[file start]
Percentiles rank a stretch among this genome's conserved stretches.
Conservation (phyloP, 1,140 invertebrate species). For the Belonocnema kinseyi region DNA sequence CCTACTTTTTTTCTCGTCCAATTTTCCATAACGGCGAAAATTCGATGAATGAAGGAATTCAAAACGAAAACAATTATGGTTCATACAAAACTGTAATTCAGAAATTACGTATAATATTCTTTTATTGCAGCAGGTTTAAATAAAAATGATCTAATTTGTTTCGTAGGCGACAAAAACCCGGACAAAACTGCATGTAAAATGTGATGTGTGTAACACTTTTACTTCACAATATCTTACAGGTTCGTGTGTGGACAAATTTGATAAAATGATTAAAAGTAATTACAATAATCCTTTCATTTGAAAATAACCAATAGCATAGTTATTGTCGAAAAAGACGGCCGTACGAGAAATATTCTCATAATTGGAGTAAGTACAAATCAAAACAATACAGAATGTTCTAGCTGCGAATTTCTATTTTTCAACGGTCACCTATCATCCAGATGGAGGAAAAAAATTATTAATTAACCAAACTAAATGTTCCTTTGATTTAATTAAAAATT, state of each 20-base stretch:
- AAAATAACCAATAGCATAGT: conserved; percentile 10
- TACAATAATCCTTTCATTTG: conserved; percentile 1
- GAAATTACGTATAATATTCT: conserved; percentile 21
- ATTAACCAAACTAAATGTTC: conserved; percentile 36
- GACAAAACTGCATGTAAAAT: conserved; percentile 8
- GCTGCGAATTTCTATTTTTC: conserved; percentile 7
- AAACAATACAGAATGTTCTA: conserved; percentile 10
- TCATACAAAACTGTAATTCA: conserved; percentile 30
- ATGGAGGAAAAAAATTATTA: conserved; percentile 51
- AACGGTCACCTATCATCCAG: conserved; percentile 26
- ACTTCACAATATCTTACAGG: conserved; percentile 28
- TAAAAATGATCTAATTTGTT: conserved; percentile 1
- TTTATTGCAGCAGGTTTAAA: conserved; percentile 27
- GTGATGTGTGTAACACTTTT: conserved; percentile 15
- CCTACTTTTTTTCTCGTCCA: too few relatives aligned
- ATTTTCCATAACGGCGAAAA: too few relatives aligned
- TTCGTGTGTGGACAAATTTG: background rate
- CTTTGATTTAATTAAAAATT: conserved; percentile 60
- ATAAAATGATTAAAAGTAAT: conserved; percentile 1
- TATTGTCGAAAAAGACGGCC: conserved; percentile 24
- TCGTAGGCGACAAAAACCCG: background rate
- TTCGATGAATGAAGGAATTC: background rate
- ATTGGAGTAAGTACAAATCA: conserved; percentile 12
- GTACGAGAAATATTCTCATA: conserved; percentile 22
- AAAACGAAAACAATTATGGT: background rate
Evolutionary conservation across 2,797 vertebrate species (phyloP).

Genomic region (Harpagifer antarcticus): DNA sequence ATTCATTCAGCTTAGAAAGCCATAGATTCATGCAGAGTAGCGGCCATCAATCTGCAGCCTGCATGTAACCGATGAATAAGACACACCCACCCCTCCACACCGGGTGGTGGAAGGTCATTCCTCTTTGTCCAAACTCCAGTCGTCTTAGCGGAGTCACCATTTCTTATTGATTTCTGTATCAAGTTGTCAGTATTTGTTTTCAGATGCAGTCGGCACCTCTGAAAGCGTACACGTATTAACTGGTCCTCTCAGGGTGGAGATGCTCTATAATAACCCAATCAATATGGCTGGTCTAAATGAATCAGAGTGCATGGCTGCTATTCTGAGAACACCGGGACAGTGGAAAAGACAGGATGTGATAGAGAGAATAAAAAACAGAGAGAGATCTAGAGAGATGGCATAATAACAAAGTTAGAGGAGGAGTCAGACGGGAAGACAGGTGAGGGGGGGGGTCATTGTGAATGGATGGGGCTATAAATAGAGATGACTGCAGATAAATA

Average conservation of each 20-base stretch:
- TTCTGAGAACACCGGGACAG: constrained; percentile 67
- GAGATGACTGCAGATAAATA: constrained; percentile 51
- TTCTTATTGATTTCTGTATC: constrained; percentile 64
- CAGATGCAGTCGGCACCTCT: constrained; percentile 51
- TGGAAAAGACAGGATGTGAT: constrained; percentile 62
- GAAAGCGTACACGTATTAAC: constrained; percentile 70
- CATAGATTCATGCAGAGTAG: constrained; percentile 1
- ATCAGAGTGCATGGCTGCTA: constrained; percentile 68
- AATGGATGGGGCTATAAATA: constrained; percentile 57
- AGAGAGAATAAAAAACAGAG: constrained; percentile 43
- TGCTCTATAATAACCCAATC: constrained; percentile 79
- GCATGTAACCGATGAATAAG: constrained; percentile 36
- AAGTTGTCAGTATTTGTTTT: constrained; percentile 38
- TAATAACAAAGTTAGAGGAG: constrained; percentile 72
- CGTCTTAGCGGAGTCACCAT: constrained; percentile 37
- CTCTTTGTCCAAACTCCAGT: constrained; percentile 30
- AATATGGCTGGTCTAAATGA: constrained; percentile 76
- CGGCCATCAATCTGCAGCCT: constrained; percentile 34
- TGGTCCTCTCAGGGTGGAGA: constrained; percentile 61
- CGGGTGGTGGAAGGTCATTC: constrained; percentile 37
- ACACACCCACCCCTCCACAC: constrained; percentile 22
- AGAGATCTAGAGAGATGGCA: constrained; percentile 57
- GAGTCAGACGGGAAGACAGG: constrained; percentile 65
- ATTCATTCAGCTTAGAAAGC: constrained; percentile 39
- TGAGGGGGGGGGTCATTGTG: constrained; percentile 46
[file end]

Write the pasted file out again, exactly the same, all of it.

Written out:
Percentiles rank a stretch among this genome's conserved stretches.
Conservation (phyloP, 1,140 invertebrate species). For the Belonocnema kinseyi region DNA sequence CCTACTTTTTTTCTCGTCCAATTTTCCATAACGGCGAAAATTCGATGAATGAAGGAATTCAAAACGAAAACAATTATGGTTCATACAAAACTGTAATTCAGAAATTACGTATAATATTCTTTTATTGCAGCAGGTTTAAATAAAAATGATCTAATTTGTTTCGTAGGCGACAAAAACCCGGACAAAACTGCATGTAAAATGTGATGTGTGTAACACTTTTACTTCACAATATCTTACAGGTTCGTGTGTGGACAAATTTGATAAAATGATTAAAAGTAATTACAATAATCCTTTCATTTGAAAATAACCAATAGCATAGTTATTGTCGAAAAAGACGGCCGTACGAGAAATATTCTCATAATTGGAGTAAGTACAAATCAAAACAATACAGAATGTTCTAGCTGCGAATTTCTATTTTTCAACGGTCACCTATCATCCAGATGGAGGAAAAAAATTATTAATTAACCAAACTAAATGTTCCTTTGATTTAATTAAAAATT, state of each 20-base stretch:
- AAAATAACCAATAGCATAGT: conserved; percentile 10
- TACAATAATCCTTTCATTTG: conserved; percentile 1
- GAAATTACGTATAATATTCT: conserved; percentile 21
- ATTAACCAAACTAAATGTTC: conserved; percentile 36
- GACAAAACTGCATGTAAAAT: conserved; percentile 8
- GCTGCGAATTTCTATTTTTC: conserved; percentile 7
- AAACAATACAGAATGTTCTA: conserved; percentile 10
- TCATACAAAACTGTAATTCA: conserved; percentile 30
- ATGGAGGAAAAAAATTATTA: conserved; percentile 51
- AACGGTCACCTATCATCCAG: conserved; percentile 26
- ACTTCACAATATCTTACAGG: conserved; percentile 28
- TAAAAATGATCTAATTTGTT: conserved; percentile 1
- TTTATTGCAGCAGGTTTAAA: conserved; percentile 27
- GTGATGTGTGTAACACTTTT: conserved; percentile 15
- CCTACTTTTTTTCTCGTCCA: too few relatives aligned
- ATTTTCCATAACGGCGAAAA: too few relatives aligned
- TTCGTGTGTGGACAAATTTG: background rate
- CTTTGATTTAATTAAAAATT: conserved; percentile 60
- ATAAAATGATTAAAAGTAAT: conserved; percentile 1
- TATTGTCGAAAAAGACGGCC: conserved; percentile 24
- TCGTAGGCGACAAAAACCCG: background rate
- TTCGATGAATGAAGGAATTC: background rate
- ATTGGAGTAAGTACAAATCA: conserved; percentile 12
- GTACGAGAAATATTCTCATA: conserved; percentile 22
- AAAACGAAAACAATTATGGT: background rate
Evolutionary conservation across 2,797 vertebrate species (phyloP).

Genomic region (Harpagifer antarcticus): DNA sequence ATTCATTCAGCTTAGAAAGCCATAGATTCATGCAGAGTAGCGGCCATCAATCTGCAGCCTGCATGTAACCGATGAATAAGACACACCCACCCCTCCACACCGGGTGGTGGAAGGTCATTCCTCTTTGTCCAAACTCCAGTCGTCTTAGCGGAGTCACCATTTCTTATTGATTTCTGTATCAAGTTGTCAGTATTTGTTTTCAGATGCAGTCGGCACCTCTGAAAGCGTACACGTATTAACTGGTCCTCTCAGGGTGGAGATGCTCTATAATAACCCAATCAATATGGCTGGTCTAAATGAATCAGAGTGCATGGCTGCTATTCTGAGAACACCGGGACAGTGGAAAAGACAGGATGTGATAGAGAGAATAAAAAACAGAGAGAGATCTAGAGAGATGGCATAATAACAAAGTTAGAGGAGGAGTCAGACGGGAAGACAGGTGAGGGGGGGGGTCATTGTGAATGGATGGGGCTATAAATAGAGATGACTGCAGATAAATA

Average conservation of each 20-base stretch:
- TTCTGAGAACACCGGGACAG: constrained; percentile 67
- GAGATGACTGCAGATAAATA: constrained; percentile 51
- TTCTTATTGATTTCTGTATC: constrained; percentile 64
- CAGATGCAGTCGGCACCTCT: constrained; percentile 51
- TGGAAAAGACAGGATGTGAT: constrained; percentile 62
- GAAAGCGTACACGTATTAAC: constrained; percentile 70
- CATAGATTCATGCAGAGTAG: constrained; percentile 1
- ATCAGAGTGCATGGCTGCTA: constrained; percentile 68
- AATGGATGGGGCTATAAATA: constrained; percentile 57
- AGAGAGAATAAAAAACAGAG: constrained; percentile 43
- TGCTCTATAATAACCCAATC: constrained; percentile 79
- GCATGTAACCGATGAATAAG: constrained; percentile 36
- AAGTTGTCAGTATTTGTTTT: constrained; percentile 38
- TAATAACAAAGTTAGAGGAG: constrained; percentile 72
- CGTCTTAGCGGAGTCACCAT: constrained; percentile 37
- CTCTTTGTCCAAACTCCAGT: constrained; percentile 30
- AATATGGCTGGTCTAAATGA: constrained; percentile 76
- CGGCCATCAATCTGCAGCCT: constrained; percentile 34
- TGGTCCTCTCAGGGTGGAGA: constrained; percentile 61
- CGGGTGGTGGAAGGTCATTC: constrained; percentile 37
- ACACACCCACCCCTCCACAC: constrained; percentile 22
- AGAGATCTAGAGAGATGGCA: constrained; percentile 57
- GAGTCAGACGGGAAGACAGG: constrained; percentile 65
- ATTCATTCAGCTTAGAAAGC: constrained; percentile 39
- TGAGGGGGGGGGTCATTGTG: constrained; percentile 46